BP’s legal settlement promises, made and then broken, weigh heavily on the residents and businesses of the Gulf. Victimized once by the historic spill, the people of the Gulf are again being dragged through the ringer by a company that now paints itself as the victim of the claims resolution program it designed and agreed to.
The economic damage inflicted by BP’s negligence – more likely gross negligence – is staggering, widespread and persistent. When tourism stops along the coast, the impacts are far reaching inland. The Gulf region’s economy essentially ground to a halt after the 2010 spill. While perhaps not obvious to the untrained eye, when confidence is lost, development and other business deals are postponed or cancelled. The professionals – architects, engineers, and planners – who are integral to such deals are told to stand down. The tradespeople – carpenters, construction workers, roofers, electricians, plumbers, you name it – have fewer jobs to go to. Then the industries that rely on the disposable income of those professionals, tradespeople and others – the restaurants, retail shops, theaters, malls, theme parks, hair salons, etc – take a hit as we all tighten our belts.
Don’t think this dynamic really happens? Just look at the economic disaster that was the recent government shutdown. While Federal workers didn’t receive their paychecks for over two weeks, a direct cost for sure, the indirect economic trickle-down went far beyond government employees. The 16 day shutdown cost the economy an estimated $24 billion.
BP’s oil spewed into the Gulf for 87 days – over 5 times as long as the government shutdown – a conservative $100 billion toll on the economy of the Gulf. Yet BP is now protesting that it is paying too much to the people and businesses located in the impact zone. The company, without explanation (except perhaps to appease its shareholders), originally set aside $7.8 billion to compensate those affected, when the actual economic damages were obviously many times that. Now faced with the reality of the bill coming due, BP is pulling the rug out from under the region’s struggling economy, refusing to pay any and all claims based on some imagined and manufactured allegations of fraud and something the company calls “fictitious losses.”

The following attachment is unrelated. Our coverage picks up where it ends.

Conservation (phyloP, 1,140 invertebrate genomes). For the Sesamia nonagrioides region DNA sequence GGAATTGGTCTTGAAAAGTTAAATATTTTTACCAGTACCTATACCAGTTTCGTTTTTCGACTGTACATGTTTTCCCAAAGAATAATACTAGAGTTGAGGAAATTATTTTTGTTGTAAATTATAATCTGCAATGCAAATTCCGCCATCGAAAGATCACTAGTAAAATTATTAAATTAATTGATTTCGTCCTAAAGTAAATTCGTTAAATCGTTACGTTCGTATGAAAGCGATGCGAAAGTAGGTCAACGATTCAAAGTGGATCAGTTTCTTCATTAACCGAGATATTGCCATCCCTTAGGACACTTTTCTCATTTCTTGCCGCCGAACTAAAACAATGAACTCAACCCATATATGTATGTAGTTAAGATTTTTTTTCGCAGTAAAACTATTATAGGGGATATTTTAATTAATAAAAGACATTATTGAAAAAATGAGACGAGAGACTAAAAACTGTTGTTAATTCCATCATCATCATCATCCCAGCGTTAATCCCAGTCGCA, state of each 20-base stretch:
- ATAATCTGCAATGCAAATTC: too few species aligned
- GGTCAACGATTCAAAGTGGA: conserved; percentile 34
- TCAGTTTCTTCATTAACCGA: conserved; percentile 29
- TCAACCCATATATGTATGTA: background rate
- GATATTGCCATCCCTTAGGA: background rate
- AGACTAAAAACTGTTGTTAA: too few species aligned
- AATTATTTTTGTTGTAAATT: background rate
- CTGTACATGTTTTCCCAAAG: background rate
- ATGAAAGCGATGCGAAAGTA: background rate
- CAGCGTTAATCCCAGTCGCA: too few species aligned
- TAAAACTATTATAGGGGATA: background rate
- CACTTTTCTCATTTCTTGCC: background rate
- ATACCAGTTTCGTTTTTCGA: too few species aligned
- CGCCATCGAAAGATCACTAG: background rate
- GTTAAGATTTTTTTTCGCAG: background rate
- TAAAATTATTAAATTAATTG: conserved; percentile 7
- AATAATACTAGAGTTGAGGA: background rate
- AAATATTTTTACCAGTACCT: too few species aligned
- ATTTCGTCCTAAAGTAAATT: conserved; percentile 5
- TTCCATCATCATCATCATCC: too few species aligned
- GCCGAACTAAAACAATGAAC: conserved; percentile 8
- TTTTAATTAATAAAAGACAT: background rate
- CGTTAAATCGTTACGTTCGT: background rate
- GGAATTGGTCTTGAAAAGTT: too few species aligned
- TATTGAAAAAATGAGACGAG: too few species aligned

Yet one would be hard pressed to find a business within tens – even hundreds – of miles of the coast that was not affected by the company’s negligence in one way or the other, either directly or through trickle-down. As BP agreed to in the settlement agreement, the company is to pay businesses for economic damage defined as follows:
“Loss of profits, income and/or earnings allegedly arising out of, due to, resulting from, or relating in any way to, directly or indirectly, the Deepwater Horizon Incident.” Settlement Agreement, Section 38.57 (emphasis added)
This language, to which BP agreed – “relating in any way to, directly or indirectly, the Deepwater Horizon Incident” – is powerful and widely inclusive. Attorneys for Gulf area businesses and individuals specifically negotiated with BP over that exact wording, as was their right to do. BP could have refused, as was its right, yet the company agreed. As BP’s lead attorney, Richard Godfrey, said upon announcing the settlement:
“Like any settlement, the settlement that has been reached to resolve this litigation is a compromise, a yielding of the highest hopes in exchange for certainty and resolution. The settlement stands alone, however, in its substantive generosity to the class members and in its procedural fairness.”
A compromise, yes, except now BP wants to renege, seeking to require each business claiming loss to “prove” BP was directly responsible. But this is not a trial. This is a settlement reached by a sophisticated operator that’s no spring chicken. The language of the agreement is unequivocal – “relating in any way to, directly or indirectly, the Deepwater Horizon Incident” – and clearly contrary to BP’s new found position. Before this change of heart Mr. Godfrey continued, saying:
“BP made a commitment to help economic and environmental restoration efforts in the Gulf Coast, and this settlement provides the framework for us to continue delivering on that promise, offering those affected full and fair compensation, without waiting for the outcome of a lengthy trial process.” (emphasis added)
Yet a lengthy trial process is exactly what the company is now using to exploit the people of the Gulf. BP has filed appeal upon appeal, claiming it just fell off the turnip truck and didn’t really understand what the settlement agreement meant to the company. These appeals have slowed victim payments to a crawl, in fact, as of this writing all payments have been halted as the courts try to sort out BP’s mess. So much for that “commitment.”
One of my favorites from Mr. Godfrey before he came to his corporate senses:
“This settlement is placing large sums of money today and tomorrow and next week into the hands and the communities of the Gulf, the victims of this tragic event. We believe that it’s fair, just and reasonable, and that this process should not be interrupted or stopped based upon the objections of the few for the purpose of injuring the many who need to be compensated now.” (emphasis added)
Lies, damned lies…
As a plaintiff attorney, Tom Young has been at the forefront of some of the Nation's worst disasters. In 2015, he was judicially appointed to represent over 200,000 plaintiffs in an allocation proceeding involving a $1.24 billion settlement with Deepwater Horizon contractor Halliburton and rig owner Transocean. Currently, he's focused on representing numerous communities across the country that have been ravaged by the opioid epidemic and are now seeking damages from drug manufacturers and distributors.